Following the recent revelations of numerous sexual harassment and assault accusations against Hollywood mogul Harvey Weinstein, the #MeToo movement has created a potentially game-changing shift in how sexual harassment and assault cases are perceived and treated.
Designed to create a sense of solidarity amongst victims of sexual assault, and to “give people a sense of the magnitude of the problem,” the movement has exploded since actress Alyssa Milano recently requested on social media that her followers reply with a “me too” if they too had experienced sexual harassment or assault.
Not surprisingly, an outpouring of responses followed across social media as numerous victims have been emboldened to step forward and present accusations against their harassers. The #MeToo movement has now moved far beyond Hollywood circles to implicate a number of high profile individuals across a variety of industries and workplaces.
Although the legal standards prohibiting sexual misconduct in the workplace have long been well-established, this newly heightened awareness of sexual harassment issues is something that businesses must be keenly aware of. As highlighted by the #MeToo movement, sexual harassment remains a major problem in the modern workplace. Despite the seemingly constant stream of such complaints in the news, the Equal Employment Opportunity Commission has reported that it is in fact the case that three out of four people experiencing harassment in the workplace do not speak out due to fears of their complaints being casually dismissed, or worse, fears of retaliation for bringing complaints.
Yet with the growing shift in attitudes brought about by the #MeToo movement, we may see that many of those potential complaints that previously went unreported may now be brought out in the open. Employees are more than ever feeling empowered to enforce their rights by stepping forward with internal complaints and to pursue litigation. In this environment, New Jersey employers must be especially vigilant, as the New Jersey Law Against Discrimination, a state statute, provides broad protections to employees bringing complaints of sexual misconduct, and applies widely to businesses of all types and sizes.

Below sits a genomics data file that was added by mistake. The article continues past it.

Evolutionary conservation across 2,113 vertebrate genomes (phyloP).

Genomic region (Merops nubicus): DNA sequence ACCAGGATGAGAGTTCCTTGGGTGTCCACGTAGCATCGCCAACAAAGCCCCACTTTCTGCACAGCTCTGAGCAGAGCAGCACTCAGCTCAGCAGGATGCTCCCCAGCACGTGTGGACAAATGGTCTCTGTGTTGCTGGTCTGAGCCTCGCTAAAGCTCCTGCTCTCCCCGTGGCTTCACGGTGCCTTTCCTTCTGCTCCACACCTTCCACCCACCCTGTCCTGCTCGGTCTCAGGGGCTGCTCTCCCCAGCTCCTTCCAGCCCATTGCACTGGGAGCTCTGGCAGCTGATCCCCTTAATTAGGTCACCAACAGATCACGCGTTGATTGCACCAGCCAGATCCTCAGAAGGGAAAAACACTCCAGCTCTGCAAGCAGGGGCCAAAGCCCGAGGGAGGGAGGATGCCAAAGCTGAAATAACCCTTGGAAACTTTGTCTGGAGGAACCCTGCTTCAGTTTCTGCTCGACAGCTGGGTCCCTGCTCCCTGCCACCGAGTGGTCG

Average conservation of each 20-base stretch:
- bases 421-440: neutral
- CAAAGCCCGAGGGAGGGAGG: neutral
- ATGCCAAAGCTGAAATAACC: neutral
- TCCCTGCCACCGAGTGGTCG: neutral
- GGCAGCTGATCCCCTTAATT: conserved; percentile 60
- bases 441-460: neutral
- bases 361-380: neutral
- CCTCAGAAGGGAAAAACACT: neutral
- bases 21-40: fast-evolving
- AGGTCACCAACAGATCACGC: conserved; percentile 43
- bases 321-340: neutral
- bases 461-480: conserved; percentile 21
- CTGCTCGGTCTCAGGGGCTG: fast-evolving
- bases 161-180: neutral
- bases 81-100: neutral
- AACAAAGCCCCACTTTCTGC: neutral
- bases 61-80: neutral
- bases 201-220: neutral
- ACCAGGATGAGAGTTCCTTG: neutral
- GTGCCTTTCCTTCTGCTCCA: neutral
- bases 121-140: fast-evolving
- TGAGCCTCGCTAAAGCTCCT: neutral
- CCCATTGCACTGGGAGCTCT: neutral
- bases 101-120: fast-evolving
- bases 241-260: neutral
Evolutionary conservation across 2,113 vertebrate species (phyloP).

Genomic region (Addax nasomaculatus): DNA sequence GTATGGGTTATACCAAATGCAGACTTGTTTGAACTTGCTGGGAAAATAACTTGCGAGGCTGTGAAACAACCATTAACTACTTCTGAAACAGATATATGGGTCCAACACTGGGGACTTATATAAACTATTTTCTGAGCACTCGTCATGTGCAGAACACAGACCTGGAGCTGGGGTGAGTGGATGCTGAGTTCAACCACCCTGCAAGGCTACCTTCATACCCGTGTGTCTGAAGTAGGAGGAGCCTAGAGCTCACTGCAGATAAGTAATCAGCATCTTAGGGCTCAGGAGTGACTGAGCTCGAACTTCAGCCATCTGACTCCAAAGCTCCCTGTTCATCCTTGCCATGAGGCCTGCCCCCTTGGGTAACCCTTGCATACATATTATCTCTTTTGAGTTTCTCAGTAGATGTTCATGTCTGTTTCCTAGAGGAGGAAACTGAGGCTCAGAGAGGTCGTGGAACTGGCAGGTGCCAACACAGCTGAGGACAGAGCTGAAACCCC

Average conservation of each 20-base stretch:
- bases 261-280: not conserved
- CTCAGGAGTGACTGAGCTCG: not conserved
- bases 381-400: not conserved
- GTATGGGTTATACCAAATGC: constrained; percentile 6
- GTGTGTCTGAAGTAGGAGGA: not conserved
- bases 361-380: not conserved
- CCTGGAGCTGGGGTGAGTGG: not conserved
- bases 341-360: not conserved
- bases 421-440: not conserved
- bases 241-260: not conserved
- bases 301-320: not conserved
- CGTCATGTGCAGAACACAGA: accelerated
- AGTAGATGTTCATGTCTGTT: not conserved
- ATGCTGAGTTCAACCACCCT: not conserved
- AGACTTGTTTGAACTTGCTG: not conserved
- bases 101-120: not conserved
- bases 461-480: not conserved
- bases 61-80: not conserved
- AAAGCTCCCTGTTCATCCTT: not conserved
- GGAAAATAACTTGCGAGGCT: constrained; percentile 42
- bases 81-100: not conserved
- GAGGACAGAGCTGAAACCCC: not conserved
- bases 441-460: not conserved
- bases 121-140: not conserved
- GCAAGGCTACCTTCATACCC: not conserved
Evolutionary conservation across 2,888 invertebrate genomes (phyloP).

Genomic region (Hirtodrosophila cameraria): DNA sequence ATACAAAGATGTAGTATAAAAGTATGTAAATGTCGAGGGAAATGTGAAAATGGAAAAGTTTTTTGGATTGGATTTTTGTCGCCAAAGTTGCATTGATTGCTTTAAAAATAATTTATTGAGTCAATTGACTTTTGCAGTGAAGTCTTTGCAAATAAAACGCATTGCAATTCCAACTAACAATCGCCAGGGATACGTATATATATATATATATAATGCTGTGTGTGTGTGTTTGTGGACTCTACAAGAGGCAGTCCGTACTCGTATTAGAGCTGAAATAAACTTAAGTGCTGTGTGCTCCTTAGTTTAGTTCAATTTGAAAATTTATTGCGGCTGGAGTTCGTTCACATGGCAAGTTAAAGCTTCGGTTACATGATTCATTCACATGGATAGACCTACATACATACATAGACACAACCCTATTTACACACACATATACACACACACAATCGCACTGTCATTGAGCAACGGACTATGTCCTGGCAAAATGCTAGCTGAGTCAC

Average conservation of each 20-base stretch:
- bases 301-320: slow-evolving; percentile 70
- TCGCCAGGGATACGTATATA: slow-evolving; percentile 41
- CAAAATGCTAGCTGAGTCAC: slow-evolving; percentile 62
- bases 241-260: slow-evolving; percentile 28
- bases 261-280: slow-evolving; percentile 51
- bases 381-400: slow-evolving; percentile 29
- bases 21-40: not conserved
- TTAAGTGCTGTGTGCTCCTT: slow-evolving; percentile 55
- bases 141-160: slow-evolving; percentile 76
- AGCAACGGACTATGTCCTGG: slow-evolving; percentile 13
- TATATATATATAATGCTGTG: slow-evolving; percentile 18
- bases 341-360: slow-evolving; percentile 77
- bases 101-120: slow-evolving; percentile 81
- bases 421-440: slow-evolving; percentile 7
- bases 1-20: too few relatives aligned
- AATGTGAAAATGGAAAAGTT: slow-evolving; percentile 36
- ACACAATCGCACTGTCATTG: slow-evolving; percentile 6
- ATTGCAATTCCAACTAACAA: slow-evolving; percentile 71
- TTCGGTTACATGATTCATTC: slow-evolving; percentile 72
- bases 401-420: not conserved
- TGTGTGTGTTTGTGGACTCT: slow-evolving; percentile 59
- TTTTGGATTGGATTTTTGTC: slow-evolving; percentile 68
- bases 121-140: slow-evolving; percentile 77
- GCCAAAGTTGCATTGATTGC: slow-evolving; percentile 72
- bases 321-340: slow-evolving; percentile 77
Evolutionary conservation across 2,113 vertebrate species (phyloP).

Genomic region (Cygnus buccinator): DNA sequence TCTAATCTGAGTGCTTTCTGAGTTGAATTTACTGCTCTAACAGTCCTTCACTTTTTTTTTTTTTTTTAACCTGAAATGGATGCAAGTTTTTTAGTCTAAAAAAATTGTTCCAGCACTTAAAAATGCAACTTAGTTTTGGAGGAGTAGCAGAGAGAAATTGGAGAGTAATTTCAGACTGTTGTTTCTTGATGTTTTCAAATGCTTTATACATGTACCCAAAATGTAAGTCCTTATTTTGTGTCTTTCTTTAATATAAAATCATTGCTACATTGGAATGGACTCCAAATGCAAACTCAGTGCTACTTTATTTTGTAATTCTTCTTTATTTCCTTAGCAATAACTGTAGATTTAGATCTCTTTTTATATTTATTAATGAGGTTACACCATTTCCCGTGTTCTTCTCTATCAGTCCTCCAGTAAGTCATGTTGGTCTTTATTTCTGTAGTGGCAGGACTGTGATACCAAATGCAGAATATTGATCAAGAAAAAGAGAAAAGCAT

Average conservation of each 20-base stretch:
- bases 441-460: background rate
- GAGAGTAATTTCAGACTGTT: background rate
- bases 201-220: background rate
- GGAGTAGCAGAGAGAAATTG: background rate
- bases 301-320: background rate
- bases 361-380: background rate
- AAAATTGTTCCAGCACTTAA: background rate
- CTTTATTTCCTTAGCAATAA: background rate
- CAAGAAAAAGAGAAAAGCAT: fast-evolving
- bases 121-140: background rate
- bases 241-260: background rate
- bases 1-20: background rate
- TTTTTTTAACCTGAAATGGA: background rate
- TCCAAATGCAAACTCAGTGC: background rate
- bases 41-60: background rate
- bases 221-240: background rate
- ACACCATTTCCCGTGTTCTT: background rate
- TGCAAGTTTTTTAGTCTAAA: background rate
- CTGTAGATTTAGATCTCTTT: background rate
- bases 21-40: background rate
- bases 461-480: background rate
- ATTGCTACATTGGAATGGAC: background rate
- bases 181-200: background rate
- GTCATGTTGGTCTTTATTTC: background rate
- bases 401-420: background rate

In light of the above, what steps can businesses take to prevent being next on the list of those with issues of sexual harassment? As a business owner, it is never too late to take precautionary measures to prevent such conduct in the workplace, and prevent or limit employer liability.
Businesses should have policies prohibiting sexual harassment, and clear and confidential channels for employees to report any misconduct that occurs. For those employers that already maintain anti-harassment policies, employees should be trained to understand and comply with those policies.
For complaints that are reported, businesses must be careful not to dismiss complaints with a “boys will be boys” attitude, and to seriously investigate and take remedial action when necessary. Businesses should strongly consider using third-party investigators to allow for a fair and impartial investigation.
Finally, businesses should work to create a workplace culture that does not tolerate harassment in any form, and apply its rules equally to all employees from top to bottom.
As the #MeToo movement shows, the problem of sexual harassment unfortunately remains prevalent in our workplaces, and businesses will need to continue to deal with these issues carefully.
If you have been the victim of workplace harassment, or should your business require assistance in implementing any of the above precautionary measures, objectively evaluating any complaints or sexual harassment issues that arise in your workplace, or any other employment law issues, contact an Einhorn Harris attorney.